353 PRIVATE LESSO NS-STRI NGS ( 1 ) N ine weeks: m i n i m u m of 14 half·hour lesso ns'. T o be arranged. S pecial music fee: see page 81 Staff

1 644

356 PRIVATE L ESSO NS-B RASS ( 1 ) N i n e weeks: m i n i m u m of 1 4 half·hour lessons*. To be arranged. Special m usic fee: see page 81 Staff

1 706

357 P R I VATE LESSO NS-PERCUSSION ( 1 ) N i ne weeks: m i n i m u m of 1 4 half·hour lessons*. To be arranged. Special m usic fee : see page 8 1 Staff

1 71 8

358 PRIVAT E L ESSONS-GU ITAR ( 1 ) Nine weeks: m i n i m u m of 1 4 half·hour lessons*. To be Staff arranged. Special music fee : see page 8 1 Before registration for private lessons is finali zed, the. student m ust register at the Music Depart m e n t Office, E·230, and be assigned an i nstructor. Also : Studen ts m ust secure a tally card from the Department of Music to register in the Registrar's Office.


1 73 4


Study and practice i n i m provisati on. I n cl u d ed will be a study of melody and harm onizat i o n and classical a n d jazz i mprovisat i on. Contem porary i d i o ms and techniq ues will be studied. 1 2 : 1 0 to 1 :20 p. m. E·2 1 4 C Knapp

1 7 38


Technique of read i n g and conducting scores. 1 2 : 1 0 to 1 :20 p. m. E·227 M. Skones


501 WORKSHOPS 1 746


Section A PIANO PEDAGOGY ( 1 ) J un e 1 6-20 Lectures, discussions, prescribed reading in methods of teaching piano. Practica l approach to teac h i ng begi n ners and i n termed iate piano students. E m phasis on techniq ues a nd materials. Open to piano teachers and those interested in teac hing m usic i n t he sc hools. 8 :00 to 1 1 : 30 C. K n a p p a. m. E路2 1 4

1 748

501 Section B . PIANO LITERATU RE O F SCHUMANN ( 1 ) J une 1 6-20 A bri ef study of t he l i fe and piano works of Robert Schu mann. His contributi ons a n d techniq ues w i l l be studied. Open t o music teachers and those i n terested i n furthering t heir appreciati o n o f m usic. 1 : 3 0 t o 5 : 00 p.m. E-227 C. Knapp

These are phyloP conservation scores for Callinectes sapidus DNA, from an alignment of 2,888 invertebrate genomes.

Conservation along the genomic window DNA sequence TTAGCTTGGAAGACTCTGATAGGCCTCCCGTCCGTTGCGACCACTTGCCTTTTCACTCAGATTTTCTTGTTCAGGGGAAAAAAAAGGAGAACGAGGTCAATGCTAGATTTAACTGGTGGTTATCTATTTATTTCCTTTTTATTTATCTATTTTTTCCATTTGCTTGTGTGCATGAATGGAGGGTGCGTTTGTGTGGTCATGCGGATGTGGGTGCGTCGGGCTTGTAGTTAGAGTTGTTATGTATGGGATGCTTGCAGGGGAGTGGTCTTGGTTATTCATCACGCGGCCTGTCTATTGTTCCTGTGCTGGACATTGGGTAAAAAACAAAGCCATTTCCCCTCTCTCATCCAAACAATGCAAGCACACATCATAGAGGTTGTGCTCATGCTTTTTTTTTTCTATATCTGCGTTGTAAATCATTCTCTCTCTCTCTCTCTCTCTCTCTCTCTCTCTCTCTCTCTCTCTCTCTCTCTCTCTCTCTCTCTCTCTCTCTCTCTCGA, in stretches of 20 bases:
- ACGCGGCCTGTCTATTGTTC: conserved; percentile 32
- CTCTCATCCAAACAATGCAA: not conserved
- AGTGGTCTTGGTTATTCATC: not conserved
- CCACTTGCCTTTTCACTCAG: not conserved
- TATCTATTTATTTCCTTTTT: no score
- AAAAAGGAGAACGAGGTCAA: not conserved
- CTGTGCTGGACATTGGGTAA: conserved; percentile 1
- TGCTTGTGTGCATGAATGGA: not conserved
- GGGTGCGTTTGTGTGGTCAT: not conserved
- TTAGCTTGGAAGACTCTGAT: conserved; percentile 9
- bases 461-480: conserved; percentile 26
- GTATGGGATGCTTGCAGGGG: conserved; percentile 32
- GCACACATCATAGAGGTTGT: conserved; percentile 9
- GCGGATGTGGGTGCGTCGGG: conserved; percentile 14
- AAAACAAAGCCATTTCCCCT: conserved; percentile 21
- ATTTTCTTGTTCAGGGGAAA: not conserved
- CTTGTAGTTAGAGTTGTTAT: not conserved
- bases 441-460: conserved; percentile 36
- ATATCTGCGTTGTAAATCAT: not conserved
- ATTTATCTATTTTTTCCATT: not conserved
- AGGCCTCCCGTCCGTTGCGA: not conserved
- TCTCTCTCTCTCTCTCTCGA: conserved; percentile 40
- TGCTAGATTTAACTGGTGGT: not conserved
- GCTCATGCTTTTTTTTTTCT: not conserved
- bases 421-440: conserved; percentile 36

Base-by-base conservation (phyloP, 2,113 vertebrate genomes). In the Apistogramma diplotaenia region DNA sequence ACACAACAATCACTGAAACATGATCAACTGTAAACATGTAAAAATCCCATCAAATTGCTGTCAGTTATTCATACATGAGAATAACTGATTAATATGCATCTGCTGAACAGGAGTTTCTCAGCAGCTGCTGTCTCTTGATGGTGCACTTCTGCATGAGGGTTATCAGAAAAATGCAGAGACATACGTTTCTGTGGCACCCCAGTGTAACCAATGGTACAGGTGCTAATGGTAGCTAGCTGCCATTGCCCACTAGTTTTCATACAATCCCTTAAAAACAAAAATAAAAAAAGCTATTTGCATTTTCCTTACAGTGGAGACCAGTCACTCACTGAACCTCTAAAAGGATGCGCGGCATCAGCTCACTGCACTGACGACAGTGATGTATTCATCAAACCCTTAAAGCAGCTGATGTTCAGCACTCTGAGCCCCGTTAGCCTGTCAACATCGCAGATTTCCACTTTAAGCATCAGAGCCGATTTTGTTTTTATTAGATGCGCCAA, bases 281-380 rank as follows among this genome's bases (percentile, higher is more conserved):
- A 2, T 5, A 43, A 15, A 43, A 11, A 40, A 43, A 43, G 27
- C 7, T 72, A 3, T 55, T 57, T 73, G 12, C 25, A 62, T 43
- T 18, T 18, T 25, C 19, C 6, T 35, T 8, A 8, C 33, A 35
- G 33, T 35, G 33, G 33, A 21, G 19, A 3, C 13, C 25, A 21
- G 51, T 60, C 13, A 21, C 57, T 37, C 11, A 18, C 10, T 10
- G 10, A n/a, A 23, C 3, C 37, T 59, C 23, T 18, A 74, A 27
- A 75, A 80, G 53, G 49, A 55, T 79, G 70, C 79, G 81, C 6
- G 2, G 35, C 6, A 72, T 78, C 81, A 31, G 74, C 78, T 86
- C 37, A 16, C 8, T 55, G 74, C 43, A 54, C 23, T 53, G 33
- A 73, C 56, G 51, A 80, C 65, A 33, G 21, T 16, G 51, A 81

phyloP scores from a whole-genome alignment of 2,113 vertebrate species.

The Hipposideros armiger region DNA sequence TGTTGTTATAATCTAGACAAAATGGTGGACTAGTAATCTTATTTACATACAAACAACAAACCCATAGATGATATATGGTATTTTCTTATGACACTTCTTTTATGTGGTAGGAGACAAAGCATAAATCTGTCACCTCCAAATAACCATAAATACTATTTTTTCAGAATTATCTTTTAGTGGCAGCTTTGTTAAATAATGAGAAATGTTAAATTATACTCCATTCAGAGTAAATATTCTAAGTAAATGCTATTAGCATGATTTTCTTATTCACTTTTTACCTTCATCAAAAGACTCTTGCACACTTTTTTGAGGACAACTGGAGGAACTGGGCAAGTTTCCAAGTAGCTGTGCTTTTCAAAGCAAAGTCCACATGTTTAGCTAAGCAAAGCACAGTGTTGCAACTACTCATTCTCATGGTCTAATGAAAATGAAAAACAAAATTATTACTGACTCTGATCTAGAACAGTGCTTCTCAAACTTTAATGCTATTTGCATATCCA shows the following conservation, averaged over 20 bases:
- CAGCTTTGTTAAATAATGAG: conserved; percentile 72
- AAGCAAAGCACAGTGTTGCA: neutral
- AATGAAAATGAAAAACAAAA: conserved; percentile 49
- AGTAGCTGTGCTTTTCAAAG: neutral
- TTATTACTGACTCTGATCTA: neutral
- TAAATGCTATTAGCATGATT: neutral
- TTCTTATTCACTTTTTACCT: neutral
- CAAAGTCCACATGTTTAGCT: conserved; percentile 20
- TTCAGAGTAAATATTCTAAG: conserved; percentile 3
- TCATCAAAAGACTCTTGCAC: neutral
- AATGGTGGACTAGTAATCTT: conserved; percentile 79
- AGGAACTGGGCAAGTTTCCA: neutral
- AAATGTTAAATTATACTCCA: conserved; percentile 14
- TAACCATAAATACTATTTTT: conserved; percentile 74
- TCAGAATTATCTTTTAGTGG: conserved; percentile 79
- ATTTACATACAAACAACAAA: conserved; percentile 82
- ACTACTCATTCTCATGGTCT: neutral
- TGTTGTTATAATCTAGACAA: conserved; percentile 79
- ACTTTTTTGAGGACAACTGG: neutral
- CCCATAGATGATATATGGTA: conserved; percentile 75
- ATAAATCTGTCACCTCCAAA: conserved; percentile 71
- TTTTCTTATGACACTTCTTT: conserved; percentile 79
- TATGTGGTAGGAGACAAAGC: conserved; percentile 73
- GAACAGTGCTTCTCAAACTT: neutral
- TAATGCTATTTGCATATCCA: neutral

1 804



J un e 2 3-27 Curren t concepts in elementary ( 1 -6 ) vocal music. Emphasis on Or ph-Del croix and Koda ly techniq ues: A merican music for the " now " students. 1 : 30 to 5 :00 p. m. E-227 D. Mc Keag

1 806


Section D TEACHI NG HIGH SCHOOL MUSIC THEO RY ( 1 ) J u n e 30-J u l y 3 A study of materials and methods used i n teaching high school theory. Em phasis on new and creative approaches to fundamentals, ear train i ng, traditional harmo n y , melody writing, rhythm, for m and analysis. 1 : 30 t o 5 : 30 L. Meyer p.m. E-227

1 808

501 Section E E LECTRONIC M USIC (1 ) J ul y 7- 1 1 An i nt roduct i o n to the techniques a n d aesthetics of electro n i c music synthesis. Real-ti me experience in the PLU Electronic M usic Studio. Special emp hasis on the pedagogi c potential of t h i s new medium. 1 : 30 to 5 : 00 D . Robbins p. m. E-2 1 5

1 81 4



J u l y 1 4- 1 9 Class analysis a n d reading o f n e w choral l iterature. Some t i me wil l be devoted to l iterature for small ense m b les a n d swing choirs. 4:00 t o 6 : 30 p. m . E-227 E. Harmic

1 826

51 5 LITERAT U R E OF T H E LAT E POST ROMA NTICISTS (4) Score analysi s : historical sign ificance, social impl icati ons of significant works of Strauss and M ahler; Verd i a nd Pucc i n i ; Ravel and Deb ussy; Elgar a n d Vaug h a n W i l liams. The literature sem i na rs described under M usic 5 90, Sections A, B , C, and D are syn onymous with this course, but a l l ow students to elect only cert a i n periods if they so desire. 8 : 50 t o 1 1 : 40 a . m . E-227 G. G i l bertson and M. Lepley





j une 1 6-20 Score analysis and h istorical sign ificance of se l ected late works of Strauss a nd Mahler. 8 : 5 0 to 1 1 : 40 a.m. E-227 G. G i l bertson

1 834

590 Section B G RAND OPERA (1 ) j une 23-27 Score analysi s and historical significance of selected works of Verdi and Puccini. 8 : 5 0 to 1 1 : 40 a. m. E-22 7 M. Lepley

1 83 6

590 Section C THE M USIC O F DEBUSSY AND RAV E L ( 1 ) j une 3 0- j ul y 3 Score analysis and historical significance of selected w or ks of Debussy and Ravel. 8 : 40 to 1 2 :00 noon E-2 27 M. Lepley

1 838

590 Section D POST ROM ANT ICISM ( 1 ) j ul y 7- 1 1 Score analysis and historical sign ificance o f selected works of E lgar a nd Vaughan Williams. 8 : 50 to 1 1 : 40 a . m . E-227 G. G i l bertson

1 844